MOSCOW (Reuters) - Russia said on Monday it would extend a punitive slowdown of Twitter until May 15, though it acknowledged the U.S. social media company had speeded up deletion of what Moscow calls banned content.
Moscow has traditionally taken a more hands-off role in policing the internet than neighbouring China. But as friction has grown this year over the arrest and jailing of Kremlin critic Alexei Navalny, it has signalled a tougher line.
Russia has since March impeded the speed of Twitter for not removing content it deems illegal, and threatened to block it entirely. Photos and videos take longer to load for some users.
However, in a statement on Monday, state communications watchdog Roskomnadzor said Twitter had held talks with Russian authorities on April 1, resulting in an agreement to give it more time and a recognition that banned content was being deleted more quickly.
Twitter confirmed the talks with Russia.
"It was a productive discussion about how we can both work to ensure that reports of such illegal content are dealt with expeditiously," it said in a statement.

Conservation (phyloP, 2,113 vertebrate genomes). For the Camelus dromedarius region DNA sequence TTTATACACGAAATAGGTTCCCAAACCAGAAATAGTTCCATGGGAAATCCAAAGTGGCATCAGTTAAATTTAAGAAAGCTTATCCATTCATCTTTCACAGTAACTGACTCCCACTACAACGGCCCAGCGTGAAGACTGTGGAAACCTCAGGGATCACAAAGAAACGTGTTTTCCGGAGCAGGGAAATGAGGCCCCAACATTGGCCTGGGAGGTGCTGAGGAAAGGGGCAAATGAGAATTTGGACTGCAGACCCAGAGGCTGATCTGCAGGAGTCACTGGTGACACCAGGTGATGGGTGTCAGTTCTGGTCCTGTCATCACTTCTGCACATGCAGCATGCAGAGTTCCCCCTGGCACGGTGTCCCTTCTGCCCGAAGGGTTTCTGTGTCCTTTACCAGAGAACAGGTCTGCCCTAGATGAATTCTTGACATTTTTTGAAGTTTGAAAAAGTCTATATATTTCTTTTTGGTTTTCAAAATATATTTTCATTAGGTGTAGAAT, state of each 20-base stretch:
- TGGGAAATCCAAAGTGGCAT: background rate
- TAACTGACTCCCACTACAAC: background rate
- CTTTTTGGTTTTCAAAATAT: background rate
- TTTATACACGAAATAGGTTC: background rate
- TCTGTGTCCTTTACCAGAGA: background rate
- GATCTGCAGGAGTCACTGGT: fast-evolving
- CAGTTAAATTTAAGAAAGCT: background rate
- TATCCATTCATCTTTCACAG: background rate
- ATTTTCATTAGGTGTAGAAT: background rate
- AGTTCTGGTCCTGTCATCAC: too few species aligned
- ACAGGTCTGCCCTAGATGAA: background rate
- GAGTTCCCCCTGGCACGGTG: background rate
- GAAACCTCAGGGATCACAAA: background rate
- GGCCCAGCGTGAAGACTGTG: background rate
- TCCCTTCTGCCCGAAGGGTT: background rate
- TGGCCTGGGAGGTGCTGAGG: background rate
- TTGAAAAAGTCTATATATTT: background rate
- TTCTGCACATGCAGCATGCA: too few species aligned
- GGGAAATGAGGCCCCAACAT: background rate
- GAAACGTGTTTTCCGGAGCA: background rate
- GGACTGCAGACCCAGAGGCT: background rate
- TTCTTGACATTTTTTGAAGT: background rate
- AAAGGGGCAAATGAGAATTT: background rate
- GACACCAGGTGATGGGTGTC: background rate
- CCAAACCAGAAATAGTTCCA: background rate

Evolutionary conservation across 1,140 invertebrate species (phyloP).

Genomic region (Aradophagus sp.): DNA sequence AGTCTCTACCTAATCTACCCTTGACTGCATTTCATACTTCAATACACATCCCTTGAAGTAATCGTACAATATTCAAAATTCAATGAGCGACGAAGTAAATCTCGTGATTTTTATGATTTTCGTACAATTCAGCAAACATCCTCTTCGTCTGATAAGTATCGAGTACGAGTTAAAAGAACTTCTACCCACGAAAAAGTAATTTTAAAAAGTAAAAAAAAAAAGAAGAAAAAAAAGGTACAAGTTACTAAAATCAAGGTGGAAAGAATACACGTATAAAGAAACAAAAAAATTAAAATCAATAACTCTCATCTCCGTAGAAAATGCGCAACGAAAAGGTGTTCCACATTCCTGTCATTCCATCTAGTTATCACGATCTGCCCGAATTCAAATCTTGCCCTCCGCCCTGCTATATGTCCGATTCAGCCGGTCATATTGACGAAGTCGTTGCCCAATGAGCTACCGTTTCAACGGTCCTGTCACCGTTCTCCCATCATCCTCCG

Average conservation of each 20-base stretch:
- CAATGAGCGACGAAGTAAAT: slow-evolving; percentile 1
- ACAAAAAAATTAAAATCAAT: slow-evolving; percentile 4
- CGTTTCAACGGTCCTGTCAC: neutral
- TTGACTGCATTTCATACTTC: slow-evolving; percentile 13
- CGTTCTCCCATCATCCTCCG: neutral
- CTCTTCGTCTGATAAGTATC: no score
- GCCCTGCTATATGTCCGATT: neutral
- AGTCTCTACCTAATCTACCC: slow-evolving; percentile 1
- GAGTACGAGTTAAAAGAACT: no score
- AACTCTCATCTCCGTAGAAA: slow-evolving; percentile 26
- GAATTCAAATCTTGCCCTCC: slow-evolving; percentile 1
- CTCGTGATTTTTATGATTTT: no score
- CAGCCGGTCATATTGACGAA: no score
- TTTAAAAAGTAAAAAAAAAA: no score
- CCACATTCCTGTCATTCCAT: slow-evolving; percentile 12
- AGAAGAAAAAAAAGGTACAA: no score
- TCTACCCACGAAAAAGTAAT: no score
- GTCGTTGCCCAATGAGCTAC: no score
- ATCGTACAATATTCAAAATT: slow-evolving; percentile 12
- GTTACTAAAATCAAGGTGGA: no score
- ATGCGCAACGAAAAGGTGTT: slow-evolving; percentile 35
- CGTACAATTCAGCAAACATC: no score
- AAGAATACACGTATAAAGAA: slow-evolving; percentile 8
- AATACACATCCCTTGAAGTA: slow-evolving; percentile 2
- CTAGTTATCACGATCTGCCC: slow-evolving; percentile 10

Roskomnadzor said that on average, Twitter was removing illegal content within 81 hours of receiving a request. That is still much longer than the 24 hours demanded in law.
Russian authorities have accused Twitter and others this year of failing to delete posts that Moscow said illegally urged children to take part in anti-Kremlin protests.
Roskomnadzor says it wants Twitter to delete content that contains child pornography, drug abuse information or calls for minors to commit suicide.
Twitter denies allowing its platform to be used to promote illegal behaviour, says its has a zero-tolerance policy for child sexual exploitation, and prohibits the promotion of suicide or self-harm.
After Russia announced the move to slow down its traffic, Twitter said it was worried about the impact on free speech.
Russia tried, but failed to block popular messaging app Telegram in 2018.
Roskomnadzor has not said how it is slowing down Twitter, but internet freedom advocates say it likely involves policing traffic and deep packet inspection (DPI), a form of data processing that can block and reroute certain internet traffic.
Leonid Evdokimov, a technical expert at Roskomsvoboda, a group that monitors internet freedom in Russia, said the authorities looked more technically capable and that their to threat to block Twitter was likely more realistic.
Major social media companies have been embroiled in an increasing number of disputes not just in Russia, but around the globe as governments seek to curb their power.
(Reporting by Tom Balmforth, Maxim Rodionov, Alexander Marrow; Editing by Alison Williams, Andrew Cawthorne and Barbara Lewis)